## 6522Working on learning a 3-look LL

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• Sep 5, 2003
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What a very detailed reply Ryan!

Here's where I'm up to at the moment... I've learnt several LL edge
algs -- ones that mess with the corners (which doesn't matter if LL
edges are oriented first). I already knew several LL edge algs that
preserve the corners -- I guess these are useful if the corners are
already done when you get to the LL.

I already know the Sune and its mirror (can't imagine there'd be any
cuber who doesn't know this alg?!). I've learnt the algs for the
three LL corner orientation positions where 2 are corrent and 2
require twisting. Still need to learn the 2 algs for when all 4
require twisting.

I'm aiming to learn the 13 PLL if my enthusiasm lasts that long. In
case it doesn't, I planned the order that I would learn the algs.
First I revised the algs that just move the edges since. I knew U and
H, but for some reason was a bit iffy with Z. After that, I just
ranked them by 'probability of occurrence'. So, of the remaining 10,
I've memorised the algs with a frequency of 1/9 or greater (A, R, J,
G). So, 7 down, 6 more to go.

I think I need to take a break from new algs and spend some time
getting the newly memorised algs firmly planted in my head. I'm
finding that I can remember them without a problem, but I'm still
taking a bit of time recognising the patterns. I'm not concerned
though because I know that practise will fix this!

Jasmine.

--- In speedsolvingrubikscube@yahoogroups.com, Ryan Heise
<rheise@p...> wrote:
> On Mon, Sep 01, 2003 at 11:48:01AM -0000, jasmine_ellen wrote:
> > I remembered that DanK had something like this on his site about
a
> > beginner method, an intermediate method and an advanced method.
This
> > is actually what I was after. Who else has something like this on
> > their site?
>
> I'll describe the beginner and intermediate methods that I once
used.
> They are simplications of the Fridrich last layer system. You need
to
> first understand how that system works:
>
> http://www.ws.binghamton.edu/fridrich/system.html#last
>
> This general strategy, orienting first, then permuting, is good
because
> it is very easy to recognise the positions quickly. But instead of
> orienting all the pieces at once, you just orient the edges first,
and
> the corners second.
>
> BEGINNER METHOD
>
> First, orient the 4 edges (ie. make a cross). There are only 4
patterns,
> and one algorithm to solve them all! To view this, you need to use a
> fixed width font:
>
> --- --- -x- -x-
> -x- xxx xx- xxx
> --- --- --- -x-
>
> For each pattern, apply the algorithm "R'U'F'U F R" and it will
take you
> to the next pattern. Eventually you will end up with a cross.
>
> Improvement: notice that if you apply the algorithm when you already
> have the cross, you will end up with a line. That means that you can
> jump immediately from the 2nd pattern to the 4th pattern by
applying the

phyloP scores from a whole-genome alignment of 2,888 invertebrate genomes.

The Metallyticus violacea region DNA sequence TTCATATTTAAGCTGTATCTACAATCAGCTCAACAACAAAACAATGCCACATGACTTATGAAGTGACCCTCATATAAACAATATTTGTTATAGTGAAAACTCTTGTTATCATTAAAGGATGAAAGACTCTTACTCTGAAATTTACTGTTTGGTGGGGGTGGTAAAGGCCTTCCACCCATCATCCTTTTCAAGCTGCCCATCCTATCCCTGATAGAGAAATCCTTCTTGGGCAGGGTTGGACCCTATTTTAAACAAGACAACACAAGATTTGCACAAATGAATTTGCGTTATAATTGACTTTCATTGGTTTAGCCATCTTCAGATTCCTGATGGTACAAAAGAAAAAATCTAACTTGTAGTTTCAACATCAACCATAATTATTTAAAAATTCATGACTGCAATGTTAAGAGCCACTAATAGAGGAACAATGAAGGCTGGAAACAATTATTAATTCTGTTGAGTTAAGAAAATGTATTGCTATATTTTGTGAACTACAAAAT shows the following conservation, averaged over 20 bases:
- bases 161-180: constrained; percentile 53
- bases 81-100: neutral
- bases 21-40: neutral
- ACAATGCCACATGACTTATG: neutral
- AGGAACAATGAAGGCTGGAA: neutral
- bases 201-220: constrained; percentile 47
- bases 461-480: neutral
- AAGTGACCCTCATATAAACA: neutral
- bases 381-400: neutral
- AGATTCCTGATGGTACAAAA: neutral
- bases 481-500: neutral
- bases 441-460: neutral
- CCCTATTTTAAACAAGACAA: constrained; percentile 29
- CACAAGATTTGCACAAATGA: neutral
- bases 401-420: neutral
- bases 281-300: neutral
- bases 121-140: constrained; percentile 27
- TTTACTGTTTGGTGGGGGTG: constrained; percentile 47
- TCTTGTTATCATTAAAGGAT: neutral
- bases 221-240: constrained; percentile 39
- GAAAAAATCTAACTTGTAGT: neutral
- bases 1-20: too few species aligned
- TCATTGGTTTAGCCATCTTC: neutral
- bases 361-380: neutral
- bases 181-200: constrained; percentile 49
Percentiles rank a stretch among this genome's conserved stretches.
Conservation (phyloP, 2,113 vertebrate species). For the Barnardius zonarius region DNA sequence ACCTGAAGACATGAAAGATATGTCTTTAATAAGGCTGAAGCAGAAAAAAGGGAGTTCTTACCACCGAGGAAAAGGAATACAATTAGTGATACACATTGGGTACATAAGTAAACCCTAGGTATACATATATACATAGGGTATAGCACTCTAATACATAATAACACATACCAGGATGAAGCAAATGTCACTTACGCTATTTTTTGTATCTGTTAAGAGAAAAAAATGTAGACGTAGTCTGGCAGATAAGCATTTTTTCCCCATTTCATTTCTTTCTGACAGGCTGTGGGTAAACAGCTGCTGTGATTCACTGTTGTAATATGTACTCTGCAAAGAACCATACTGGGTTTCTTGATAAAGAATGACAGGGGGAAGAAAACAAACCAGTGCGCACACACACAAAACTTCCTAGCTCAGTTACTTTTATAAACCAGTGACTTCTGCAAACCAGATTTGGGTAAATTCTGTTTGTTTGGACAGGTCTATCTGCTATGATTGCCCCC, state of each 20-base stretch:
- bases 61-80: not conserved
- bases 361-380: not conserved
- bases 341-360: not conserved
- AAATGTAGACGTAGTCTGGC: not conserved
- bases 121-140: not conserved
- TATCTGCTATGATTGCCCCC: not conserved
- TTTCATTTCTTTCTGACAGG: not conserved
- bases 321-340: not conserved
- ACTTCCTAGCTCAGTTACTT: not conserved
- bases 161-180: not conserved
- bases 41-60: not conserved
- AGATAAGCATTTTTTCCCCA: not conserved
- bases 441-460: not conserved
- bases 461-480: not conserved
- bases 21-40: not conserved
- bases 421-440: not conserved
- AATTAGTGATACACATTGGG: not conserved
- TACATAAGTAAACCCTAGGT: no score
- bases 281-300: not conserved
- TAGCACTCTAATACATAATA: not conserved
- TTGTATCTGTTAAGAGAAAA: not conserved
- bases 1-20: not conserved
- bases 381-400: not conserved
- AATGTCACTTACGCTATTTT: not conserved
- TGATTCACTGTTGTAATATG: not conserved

> algorithm backwards! So, this step should take an average of 6
moves.
>
> Next, orient the corners. There are only 6 patterns apart from
solved.
> Look through this complete list, and find all the patterns (and
> algorithms) that have a cross already formed:
>
> http://www.ws.binghamton.edu/fridrich/Mike/orient.html
>
> For the case when 3 corners need to be twisted, I recommend the
Sune TM
> algorithm from Petrus. See the applet at the top/right of his page:
>
> http://lar5.com/cube/fas6.html
>
> I think it's useful to learn to twist them forwards and backwards:
>
> - R U R'U R U2 R'
> - R'U'R U'R'U2 R
>
> To see that done fast, have a look at the quicktime movies at the
bottom
>
> http://lar5.com/cube/speed.html
>
> I recommend this algorithm because one of the other orientation
cases
> can be solved by just applying this algorithm twice. To know which
case
> I'm talking about, apply this to a solved cube: RU2R'U'RUR'U'RU'R'.
>
> Now, apply the sune (RUR'URU2R') twice:
>
> RUR'URU2R' + RUR'URU2R'
>
> Notice that the moves in the middle cancel out? So you can actually
do:
>
> RUR'URU'R'URU2R'
>
> which is an "optimal" solution.
>
> Next, permute the corners (yes, before the edges). Most of the time
> there will be a 3 cycle of corners. In this case, look at the 4
sides of
> the last layer. On one of the sides, the two last layer corners
will be
> matching in colour. Hold those two corners on the back side and do:
>
> R'FR' B2 RF'R' B2 R2
>
> Now the corners should be solved. If you don't find any two corners
that
> match, apply the above algorithm and that should result in a
position
> where two corners match. Don't worry, this case rarely happens. If
you
> want, you can learn a special algorithm for that case by picking the
> most attractive one from:
>
> http://www.ws.binghamton.edu/fridrich/Mike/permute.html
>
> The "Y" pattern on that page has the desired corner effect.
>
> Next, permute the edges. Again, most of the time, there will be a 3
> cycle of edges. You need to learn to cycle the edges forwards and
> backwards:
>
> - R2U FB'R2F'BU R2
> - R2U'FB'R2F'BU'R2
>
> Sometimes, all 4 edges need to be swapped in opposite pairs. That's
an
> easy case, so why not learn it:
>
> RLU2R'L' [U] R'L'U2RL
>
> The [U] means rotate the whole cube from the up side, 90 degrees.
>
> There's also a rare case where all 4 edges need to be swapped in
> adjacent pairs. The algorithm's difficult so it's not worth
learning.
>
> INTERMEDIATE METHOD
>
> First, orient everything like the beginner method. Then permute
> everything like the full blown Fridrich method.
>
> How can you learn all the permutations? See my previous email:
>
> c
>
> There, I list which algorithms to learn first, and which algorithms
to
> learn last.
>